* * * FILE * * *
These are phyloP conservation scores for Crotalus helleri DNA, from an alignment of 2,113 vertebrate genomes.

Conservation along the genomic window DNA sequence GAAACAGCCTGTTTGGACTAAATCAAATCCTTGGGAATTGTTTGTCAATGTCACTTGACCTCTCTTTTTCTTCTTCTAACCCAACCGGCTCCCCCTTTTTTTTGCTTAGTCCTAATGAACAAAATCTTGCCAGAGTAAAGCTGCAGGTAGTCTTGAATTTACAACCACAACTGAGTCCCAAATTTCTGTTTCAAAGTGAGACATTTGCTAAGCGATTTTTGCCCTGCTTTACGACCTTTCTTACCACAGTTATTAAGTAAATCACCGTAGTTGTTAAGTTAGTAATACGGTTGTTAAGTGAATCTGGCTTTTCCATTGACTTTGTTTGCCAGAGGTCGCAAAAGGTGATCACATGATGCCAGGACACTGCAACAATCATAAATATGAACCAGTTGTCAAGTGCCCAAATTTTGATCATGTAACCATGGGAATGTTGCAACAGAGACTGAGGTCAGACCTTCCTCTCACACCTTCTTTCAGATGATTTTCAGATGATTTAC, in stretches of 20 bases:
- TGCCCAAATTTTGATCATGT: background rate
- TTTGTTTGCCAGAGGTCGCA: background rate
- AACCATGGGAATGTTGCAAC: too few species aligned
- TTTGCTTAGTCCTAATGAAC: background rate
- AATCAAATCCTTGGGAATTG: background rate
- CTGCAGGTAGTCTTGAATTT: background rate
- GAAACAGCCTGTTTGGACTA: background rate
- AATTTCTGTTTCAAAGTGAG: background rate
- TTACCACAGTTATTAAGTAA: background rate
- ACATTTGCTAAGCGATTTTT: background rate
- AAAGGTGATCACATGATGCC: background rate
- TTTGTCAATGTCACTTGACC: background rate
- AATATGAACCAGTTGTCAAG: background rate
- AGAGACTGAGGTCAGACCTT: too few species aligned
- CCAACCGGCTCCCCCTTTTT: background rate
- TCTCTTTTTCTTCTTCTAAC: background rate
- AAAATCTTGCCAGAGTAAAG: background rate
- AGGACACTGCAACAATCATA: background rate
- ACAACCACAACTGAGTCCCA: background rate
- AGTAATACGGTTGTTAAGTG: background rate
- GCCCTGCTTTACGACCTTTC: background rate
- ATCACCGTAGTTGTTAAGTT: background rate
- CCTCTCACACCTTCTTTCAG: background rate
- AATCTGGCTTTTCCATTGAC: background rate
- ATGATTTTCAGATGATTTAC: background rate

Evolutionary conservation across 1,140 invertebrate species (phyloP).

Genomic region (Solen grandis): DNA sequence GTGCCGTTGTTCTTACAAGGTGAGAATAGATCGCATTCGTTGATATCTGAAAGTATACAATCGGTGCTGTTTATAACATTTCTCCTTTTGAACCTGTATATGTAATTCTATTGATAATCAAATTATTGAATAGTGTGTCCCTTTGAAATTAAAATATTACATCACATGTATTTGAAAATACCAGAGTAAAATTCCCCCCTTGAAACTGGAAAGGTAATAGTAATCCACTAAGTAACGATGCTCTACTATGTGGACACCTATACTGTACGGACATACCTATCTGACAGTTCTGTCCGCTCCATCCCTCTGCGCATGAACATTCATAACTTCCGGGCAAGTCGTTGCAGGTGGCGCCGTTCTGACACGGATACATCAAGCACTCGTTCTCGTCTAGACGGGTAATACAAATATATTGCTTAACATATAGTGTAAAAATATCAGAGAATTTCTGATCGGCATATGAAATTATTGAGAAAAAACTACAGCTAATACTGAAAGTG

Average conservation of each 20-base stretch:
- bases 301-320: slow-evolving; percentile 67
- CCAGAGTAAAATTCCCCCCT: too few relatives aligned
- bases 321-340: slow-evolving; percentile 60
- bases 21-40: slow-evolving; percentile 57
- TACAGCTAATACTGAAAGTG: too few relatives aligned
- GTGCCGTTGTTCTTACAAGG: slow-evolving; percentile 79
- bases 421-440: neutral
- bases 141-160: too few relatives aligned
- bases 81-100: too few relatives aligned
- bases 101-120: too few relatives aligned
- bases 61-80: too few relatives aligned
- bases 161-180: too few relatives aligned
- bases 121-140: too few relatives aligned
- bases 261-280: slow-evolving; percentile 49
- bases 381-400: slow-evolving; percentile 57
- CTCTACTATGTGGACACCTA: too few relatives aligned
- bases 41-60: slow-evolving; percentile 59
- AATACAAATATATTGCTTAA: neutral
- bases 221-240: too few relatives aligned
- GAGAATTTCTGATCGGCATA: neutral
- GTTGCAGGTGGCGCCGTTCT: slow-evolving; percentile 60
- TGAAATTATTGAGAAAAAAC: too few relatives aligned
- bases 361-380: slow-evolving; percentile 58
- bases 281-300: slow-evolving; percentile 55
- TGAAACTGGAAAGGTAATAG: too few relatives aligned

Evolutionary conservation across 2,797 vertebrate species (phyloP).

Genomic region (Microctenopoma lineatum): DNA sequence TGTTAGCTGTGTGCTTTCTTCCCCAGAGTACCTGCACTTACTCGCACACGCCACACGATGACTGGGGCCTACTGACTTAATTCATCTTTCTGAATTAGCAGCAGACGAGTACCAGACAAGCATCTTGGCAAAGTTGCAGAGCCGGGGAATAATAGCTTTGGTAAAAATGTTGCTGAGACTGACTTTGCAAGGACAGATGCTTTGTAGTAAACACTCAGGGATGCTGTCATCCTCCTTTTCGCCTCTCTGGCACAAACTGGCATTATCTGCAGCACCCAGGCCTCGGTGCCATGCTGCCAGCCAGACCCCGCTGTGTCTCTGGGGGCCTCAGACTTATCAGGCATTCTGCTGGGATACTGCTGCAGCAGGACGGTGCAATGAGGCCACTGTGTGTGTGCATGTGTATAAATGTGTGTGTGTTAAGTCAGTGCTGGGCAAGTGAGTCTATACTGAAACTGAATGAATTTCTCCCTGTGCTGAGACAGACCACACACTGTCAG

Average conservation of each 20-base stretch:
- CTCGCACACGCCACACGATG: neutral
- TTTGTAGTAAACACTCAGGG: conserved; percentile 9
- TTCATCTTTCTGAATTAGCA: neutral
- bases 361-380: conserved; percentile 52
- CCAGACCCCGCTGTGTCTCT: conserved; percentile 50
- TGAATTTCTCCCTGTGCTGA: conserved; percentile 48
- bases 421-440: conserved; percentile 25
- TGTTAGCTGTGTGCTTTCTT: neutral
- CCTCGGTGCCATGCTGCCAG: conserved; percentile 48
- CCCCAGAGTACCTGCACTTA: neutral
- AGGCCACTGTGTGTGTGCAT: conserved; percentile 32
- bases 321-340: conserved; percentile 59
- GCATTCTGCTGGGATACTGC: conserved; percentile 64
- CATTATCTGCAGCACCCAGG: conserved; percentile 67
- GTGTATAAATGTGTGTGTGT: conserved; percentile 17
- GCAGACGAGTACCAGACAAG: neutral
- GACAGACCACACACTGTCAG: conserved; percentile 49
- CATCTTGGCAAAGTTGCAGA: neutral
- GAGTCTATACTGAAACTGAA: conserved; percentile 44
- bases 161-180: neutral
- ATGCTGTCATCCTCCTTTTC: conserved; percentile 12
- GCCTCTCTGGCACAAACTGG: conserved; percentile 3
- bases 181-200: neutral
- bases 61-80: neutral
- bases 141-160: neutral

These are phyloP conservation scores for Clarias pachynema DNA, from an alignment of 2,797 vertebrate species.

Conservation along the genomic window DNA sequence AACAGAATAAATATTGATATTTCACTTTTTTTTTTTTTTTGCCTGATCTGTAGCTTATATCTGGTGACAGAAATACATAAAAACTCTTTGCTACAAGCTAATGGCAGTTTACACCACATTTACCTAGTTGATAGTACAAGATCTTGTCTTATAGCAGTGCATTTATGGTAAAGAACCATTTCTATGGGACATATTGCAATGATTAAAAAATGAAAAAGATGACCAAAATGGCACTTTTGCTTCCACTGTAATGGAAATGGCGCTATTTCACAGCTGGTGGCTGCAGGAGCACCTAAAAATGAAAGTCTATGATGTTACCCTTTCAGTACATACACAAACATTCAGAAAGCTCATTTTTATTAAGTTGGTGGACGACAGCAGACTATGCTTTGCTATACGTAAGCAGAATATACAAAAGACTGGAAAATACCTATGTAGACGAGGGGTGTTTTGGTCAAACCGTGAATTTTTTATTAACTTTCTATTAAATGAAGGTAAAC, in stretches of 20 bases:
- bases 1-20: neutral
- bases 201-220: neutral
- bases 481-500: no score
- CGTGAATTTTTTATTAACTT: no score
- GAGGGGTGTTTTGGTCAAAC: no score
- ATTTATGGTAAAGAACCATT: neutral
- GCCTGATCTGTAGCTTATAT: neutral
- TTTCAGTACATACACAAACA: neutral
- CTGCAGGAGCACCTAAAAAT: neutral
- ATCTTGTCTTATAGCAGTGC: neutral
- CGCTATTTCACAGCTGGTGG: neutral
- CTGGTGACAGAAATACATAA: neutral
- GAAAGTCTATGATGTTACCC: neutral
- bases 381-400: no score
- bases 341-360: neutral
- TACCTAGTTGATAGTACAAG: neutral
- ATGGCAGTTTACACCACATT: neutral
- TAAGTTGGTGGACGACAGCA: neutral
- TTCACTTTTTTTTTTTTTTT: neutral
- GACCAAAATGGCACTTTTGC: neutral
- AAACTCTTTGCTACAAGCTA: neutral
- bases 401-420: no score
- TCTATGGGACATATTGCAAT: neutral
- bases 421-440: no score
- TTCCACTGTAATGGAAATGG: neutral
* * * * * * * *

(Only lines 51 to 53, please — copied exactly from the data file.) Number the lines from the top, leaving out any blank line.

- GTTGCAGGTGGCGCCGTTCT: slow-evolving; percentile 60
- TGAAATTATTGAGAAAAAAC: too few relatives aligned
- bases 361-380: slow-evolving; percentile 58